Reviews of new pop music releases

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Records are rated on a scale of one (awful) to four (classic) stars


'The Civil Wars' (Sensibility Music/Columbia)

3 stars = Good
Ratings explained

Joy Williams and John Paul White are the two artists who make up The Civil Wars, whose name is also on the album at hand.

I don't know whether they are really as dysfunctional as they seem from a distance, but they act the part well.

Their first album, "Barton Hollow," featured songs of wrong and longing, Möbius-strip harmonies, and tales of enchantment and dissolution.

During a tour later, they split, issuing a statement about "internal discord and irreconcilable differences of ambition."

Somehow, here they are again, in an album produced by eclectic visionary Charlie Peacock, with Rick Rubin on the rustic romancer "I Had Me a Girl." Ms. Williams' pure, dulcet tones are more present than Mr. White's. Unlike "Barton Hollow," the pair loses some intimacy to bolder arrangements and instrumentation (as in the bucking blues of "Oh Henry"). What "The Civil Wars" loses in sonic proximity, however, it gains in lyrical strength.

"The One That Got Away" has lines like "I got caught up by the chase/ And you got high on every little game/ I wish you were the one that got away." Whether the duo work better together or apart, "The Civil Wars" is heartbreaking stuff.

-- A.D. Amorosi, Philadelphia Inquirer

Sam Phillips 'Push Any Button' (Littlebox Recording)

3 stars = Good
Ratings explained

Although she had been putting out albums since the early '80s, Sam Phillips retreated from the corporate music business after 2008's "Don't Do Anything," choosing instead to make songs available via a private subscription program she called the Long Play and to serve as music director for Amy Sherman-Palladino's TV series "Bunheads," as she had for "Gilmore Girls." In 2011, she released a sampler of a dozen of the 44 Long Play songs, but the self-released "Push Any Button" is her first publicly available new album in five years.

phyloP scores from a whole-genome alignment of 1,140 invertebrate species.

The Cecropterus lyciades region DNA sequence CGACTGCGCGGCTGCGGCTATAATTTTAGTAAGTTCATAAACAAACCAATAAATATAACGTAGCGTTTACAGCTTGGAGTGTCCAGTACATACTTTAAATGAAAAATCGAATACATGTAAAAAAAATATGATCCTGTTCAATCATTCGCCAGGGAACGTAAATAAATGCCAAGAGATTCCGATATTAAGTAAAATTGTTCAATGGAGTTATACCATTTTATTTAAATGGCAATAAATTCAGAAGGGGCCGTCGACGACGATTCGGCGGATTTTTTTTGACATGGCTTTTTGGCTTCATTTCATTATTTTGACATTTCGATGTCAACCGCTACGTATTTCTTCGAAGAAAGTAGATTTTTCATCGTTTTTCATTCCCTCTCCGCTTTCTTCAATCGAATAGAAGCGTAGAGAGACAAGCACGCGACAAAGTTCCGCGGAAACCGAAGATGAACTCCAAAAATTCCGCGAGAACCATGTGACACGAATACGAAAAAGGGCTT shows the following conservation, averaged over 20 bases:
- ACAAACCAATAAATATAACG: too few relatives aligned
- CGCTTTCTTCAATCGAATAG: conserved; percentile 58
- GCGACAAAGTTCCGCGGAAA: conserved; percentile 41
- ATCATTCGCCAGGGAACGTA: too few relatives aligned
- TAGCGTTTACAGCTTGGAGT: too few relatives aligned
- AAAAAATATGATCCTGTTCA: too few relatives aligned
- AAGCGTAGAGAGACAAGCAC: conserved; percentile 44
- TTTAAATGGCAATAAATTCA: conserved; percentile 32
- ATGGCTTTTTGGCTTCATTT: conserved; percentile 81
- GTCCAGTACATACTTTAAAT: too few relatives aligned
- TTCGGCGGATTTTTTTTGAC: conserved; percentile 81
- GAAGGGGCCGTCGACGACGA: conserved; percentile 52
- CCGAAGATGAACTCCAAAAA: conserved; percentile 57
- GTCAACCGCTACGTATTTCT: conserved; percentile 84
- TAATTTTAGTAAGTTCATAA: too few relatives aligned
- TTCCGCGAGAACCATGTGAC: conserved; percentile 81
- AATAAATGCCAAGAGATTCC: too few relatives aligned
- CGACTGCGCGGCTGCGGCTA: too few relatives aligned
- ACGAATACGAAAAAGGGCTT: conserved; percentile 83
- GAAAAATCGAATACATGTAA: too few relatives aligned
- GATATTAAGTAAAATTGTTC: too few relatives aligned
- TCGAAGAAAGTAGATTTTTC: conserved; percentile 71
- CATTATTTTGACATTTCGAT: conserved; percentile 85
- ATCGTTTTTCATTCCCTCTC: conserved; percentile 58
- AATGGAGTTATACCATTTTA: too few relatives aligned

Clocking in at 29 minutes, it's a compact set of 10 fun, barbed, clattering songs that integrate upbeat rockabilly guitars and sweet countrypolitan strings into the artful torch-song style she has mined since 2001's "Fan Dance." "When I'm Alone" and "You Won't Know" rock more than anything she's done since her baroque-pop period in the '90s, and ballads such as "No Time Like Now" and "Going" rank with her best.

-- Steve Klinge, Philadelphia Inquirer


Buddy Guy 'Rhythm & Blues' (RCA)

3 1/2 stars = Very good
Ratings explained

On "I Go by Feel," Buddy Guy uses the title phrase to explain, among other things, his approach to playing the blues. But even the greats, like Mr. Guy, can use help along the way in melding inspiration with craft and enhancing the artist's gifts. And he gets that from producer-drummer-writer Tom Hambridge.

The result is a focused, hard-hitting two-CD set of 21 tracks that clocks in at just over 80 minutes total. The 77-year-old Mr. Guy gets plenty of chances to flash his prodigious guitar chops, but he does so in the context of taut, well-structured songs that don't stint on feel as they range from driving straight blues to swaggering roadhouse R&B and ballads brooding and soul-tinged.

Guests are on hand, including Kid Rock, Keith Urban and Steven Tyler, but they just complement the main attraction, whom Mr. Hambridge supplies with songs that at times resonate with references to the singer's own life. And with "Meet Me in Chicago," there is also a welcome alternative to the well-worn Windy City anthem "Sweet Home Chicago."

-- Nick Cristiano, Philadelphia Inquirer



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